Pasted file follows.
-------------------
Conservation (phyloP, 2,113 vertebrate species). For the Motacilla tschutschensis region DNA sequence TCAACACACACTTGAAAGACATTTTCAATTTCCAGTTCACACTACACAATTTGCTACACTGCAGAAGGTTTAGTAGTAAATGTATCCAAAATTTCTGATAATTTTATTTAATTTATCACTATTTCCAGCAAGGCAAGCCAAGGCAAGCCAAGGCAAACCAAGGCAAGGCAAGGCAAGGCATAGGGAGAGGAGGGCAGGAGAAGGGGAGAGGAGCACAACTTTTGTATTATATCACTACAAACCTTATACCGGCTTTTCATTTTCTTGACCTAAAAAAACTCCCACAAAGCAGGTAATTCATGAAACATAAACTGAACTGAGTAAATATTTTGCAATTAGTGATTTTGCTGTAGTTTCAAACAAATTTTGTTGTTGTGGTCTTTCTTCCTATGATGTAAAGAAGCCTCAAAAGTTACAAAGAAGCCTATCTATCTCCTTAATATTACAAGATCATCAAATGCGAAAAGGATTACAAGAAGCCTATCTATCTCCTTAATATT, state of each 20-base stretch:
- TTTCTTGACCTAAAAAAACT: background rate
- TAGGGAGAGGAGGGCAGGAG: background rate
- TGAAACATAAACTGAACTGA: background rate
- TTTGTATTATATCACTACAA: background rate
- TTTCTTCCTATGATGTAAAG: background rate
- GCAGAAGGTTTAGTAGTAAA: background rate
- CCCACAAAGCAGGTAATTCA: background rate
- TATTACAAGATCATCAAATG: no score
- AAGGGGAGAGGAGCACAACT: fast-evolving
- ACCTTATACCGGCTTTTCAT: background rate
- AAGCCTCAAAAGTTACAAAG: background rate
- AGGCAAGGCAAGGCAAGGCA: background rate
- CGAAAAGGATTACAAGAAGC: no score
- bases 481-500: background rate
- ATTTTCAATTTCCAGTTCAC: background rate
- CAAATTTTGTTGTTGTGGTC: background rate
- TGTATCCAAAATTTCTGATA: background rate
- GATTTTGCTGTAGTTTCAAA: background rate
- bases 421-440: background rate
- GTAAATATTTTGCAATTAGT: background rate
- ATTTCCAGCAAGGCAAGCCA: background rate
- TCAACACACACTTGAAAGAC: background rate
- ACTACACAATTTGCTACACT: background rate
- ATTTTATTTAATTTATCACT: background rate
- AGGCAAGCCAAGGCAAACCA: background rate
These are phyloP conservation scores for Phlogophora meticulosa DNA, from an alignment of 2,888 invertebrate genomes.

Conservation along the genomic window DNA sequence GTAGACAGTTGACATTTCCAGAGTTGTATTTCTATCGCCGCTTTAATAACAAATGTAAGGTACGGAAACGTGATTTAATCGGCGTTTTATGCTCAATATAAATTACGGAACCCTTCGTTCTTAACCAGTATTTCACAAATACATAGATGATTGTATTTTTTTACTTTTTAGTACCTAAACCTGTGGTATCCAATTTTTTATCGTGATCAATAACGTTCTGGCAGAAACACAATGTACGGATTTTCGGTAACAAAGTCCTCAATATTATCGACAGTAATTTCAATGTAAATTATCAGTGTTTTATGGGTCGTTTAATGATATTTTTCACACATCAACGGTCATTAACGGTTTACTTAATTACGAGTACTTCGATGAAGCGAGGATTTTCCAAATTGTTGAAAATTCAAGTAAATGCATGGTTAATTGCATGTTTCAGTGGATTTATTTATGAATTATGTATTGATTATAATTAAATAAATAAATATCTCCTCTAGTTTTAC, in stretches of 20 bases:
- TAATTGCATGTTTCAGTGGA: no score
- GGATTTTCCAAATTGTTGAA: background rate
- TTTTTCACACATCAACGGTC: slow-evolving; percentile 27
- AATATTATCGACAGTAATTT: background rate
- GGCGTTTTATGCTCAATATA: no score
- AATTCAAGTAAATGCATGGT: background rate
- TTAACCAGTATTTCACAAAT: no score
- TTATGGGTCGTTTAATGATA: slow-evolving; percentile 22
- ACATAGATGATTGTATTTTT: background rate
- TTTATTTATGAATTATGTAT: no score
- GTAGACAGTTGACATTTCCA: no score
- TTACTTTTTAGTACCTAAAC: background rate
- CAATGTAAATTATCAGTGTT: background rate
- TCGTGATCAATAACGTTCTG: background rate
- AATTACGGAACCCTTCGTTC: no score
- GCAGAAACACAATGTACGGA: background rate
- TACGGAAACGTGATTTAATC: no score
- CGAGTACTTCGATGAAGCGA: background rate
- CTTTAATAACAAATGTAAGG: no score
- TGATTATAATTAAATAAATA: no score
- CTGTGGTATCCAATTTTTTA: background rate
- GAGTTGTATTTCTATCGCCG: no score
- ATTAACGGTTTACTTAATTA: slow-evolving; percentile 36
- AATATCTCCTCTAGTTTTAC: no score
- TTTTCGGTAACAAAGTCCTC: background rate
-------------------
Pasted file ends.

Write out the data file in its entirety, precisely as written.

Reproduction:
Conservation (phyloP, 2,113 vertebrate species). For the Motacilla tschutschensis region DNA sequence TCAACACACACTTGAAAGACATTTTCAATTTCCAGTTCACACTACACAATTTGCTACACTGCAGAAGGTTTAGTAGTAAATGTATCCAAAATTTCTGATAATTTTATTTAATTTATCACTATTTCCAGCAAGGCAAGCCAAGGCAAGCCAAGGCAAACCAAGGCAAGGCAAGGCAAGGCATAGGGAGAGGAGGGCAGGAGAAGGGGAGAGGAGCACAACTTTTGTATTATATCACTACAAACCTTATACCGGCTTTTCATTTTCTTGACCTAAAAAAACTCCCACAAAGCAGGTAATTCATGAAACATAAACTGAACTGAGTAAATATTTTGCAATTAGTGATTTTGCTGTAGTTTCAAACAAATTTTGTTGTTGTGGTCTTTCTTCCTATGATGTAAAGAAGCCTCAAAAGTTACAAAGAAGCCTATCTATCTCCTTAATATTACAAGATCATCAAATGCGAAAAGGATTACAAGAAGCCTATCTATCTCCTTAATATT, state of each 20-base stretch:
- TTTCTTGACCTAAAAAAACT: background rate
- TAGGGAGAGGAGGGCAGGAG: background rate
- TGAAACATAAACTGAACTGA: background rate
- TTTGTATTATATCACTACAA: background rate
- TTTCTTCCTATGATGTAAAG: background rate
- GCAGAAGGTTTAGTAGTAAA: background rate
- CCCACAAAGCAGGTAATTCA: background rate
- TATTACAAGATCATCAAATG: no score
- AAGGGGAGAGGAGCACAACT: fast-evolving
- ACCTTATACCGGCTTTTCAT: background rate
- AAGCCTCAAAAGTTACAAAG: background rate
- AGGCAAGGCAAGGCAAGGCA: background rate
- CGAAAAGGATTACAAGAAGC: no score
- bases 481-500: background rate
- ATTTTCAATTTCCAGTTCAC: background rate
- CAAATTTTGTTGTTGTGGTC: background rate
- TGTATCCAAAATTTCTGATA: background rate
- GATTTTGCTGTAGTTTCAAA: background rate
- bases 421-440: background rate
- GTAAATATTTTGCAATTAGT: background rate
- ATTTCCAGCAAGGCAAGCCA: background rate
- TCAACACACACTTGAAAGAC: background rate
- ACTACACAATTTGCTACACT: background rate
- ATTTTATTTAATTTATCACT: background rate
- AGGCAAGCCAAGGCAAACCA: background rate
These are phyloP conservation scores for Phlogophora meticulosa DNA, from an alignment of 2,888 invertebrate genomes.

Conservation along the genomic window DNA sequence GTAGACAGTTGACATTTCCAGAGTTGTATTTCTATCGCCGCTTTAATAACAAATGTAAGGTACGGAAACGTGATTTAATCGGCGTTTTATGCTCAATATAAATTACGGAACCCTTCGTTCTTAACCAGTATTTCACAAATACATAGATGATTGTATTTTTTTACTTTTTAGTACCTAAACCTGTGGTATCCAATTTTTTATCGTGATCAATAACGTTCTGGCAGAAACACAATGTACGGATTTTCGGTAACAAAGTCCTCAATATTATCGACAGTAATTTCAATGTAAATTATCAGTGTTTTATGGGTCGTTTAATGATATTTTTCACACATCAACGGTCATTAACGGTTTACTTAATTACGAGTACTTCGATGAAGCGAGGATTTTCCAAATTGTTGAAAATTCAAGTAAATGCATGGTTAATTGCATGTTTCAGTGGATTTATTTATGAATTATGTATTGATTATAATTAAATAAATAAATATCTCCTCTAGTTTTAC, in stretches of 20 bases:
- TAATTGCATGTTTCAGTGGA: no score
- GGATTTTCCAAATTGTTGAA: background rate
- TTTTTCACACATCAACGGTC: slow-evolving; percentile 27
- AATATTATCGACAGTAATTT: background rate
- GGCGTTTTATGCTCAATATA: no score
- AATTCAAGTAAATGCATGGT: background rate
- TTAACCAGTATTTCACAAAT: no score
- TTATGGGTCGTTTAATGATA: slow-evolving; percentile 22
- ACATAGATGATTGTATTTTT: background rate
- TTTATTTATGAATTATGTAT: no score
- GTAGACAGTTGACATTTCCA: no score
- TTACTTTTTAGTACCTAAAC: background rate
- CAATGTAAATTATCAGTGTT: background rate
- TCGTGATCAATAACGTTCTG: background rate
- AATTACGGAACCCTTCGTTC: no score
- GCAGAAACACAATGTACGGA: background rate
- TACGGAAACGTGATTTAATC: no score
- CGAGTACTTCGATGAAGCGA: background rate
- CTTTAATAACAAATGTAAGG: no score
- TGATTATAATTAAATAAATA: no score
- CTGTGGTATCCAATTTTTTA: background rate
- GAGTTGTATTTCTATCGCCG: no score
- ATTAACGGTTTACTTAATTA: slow-evolving; percentile 36
- AATATCTCCTCTAGTTTTAC: no score
- TTTTCGGTAACAAAGTCCTC: background rate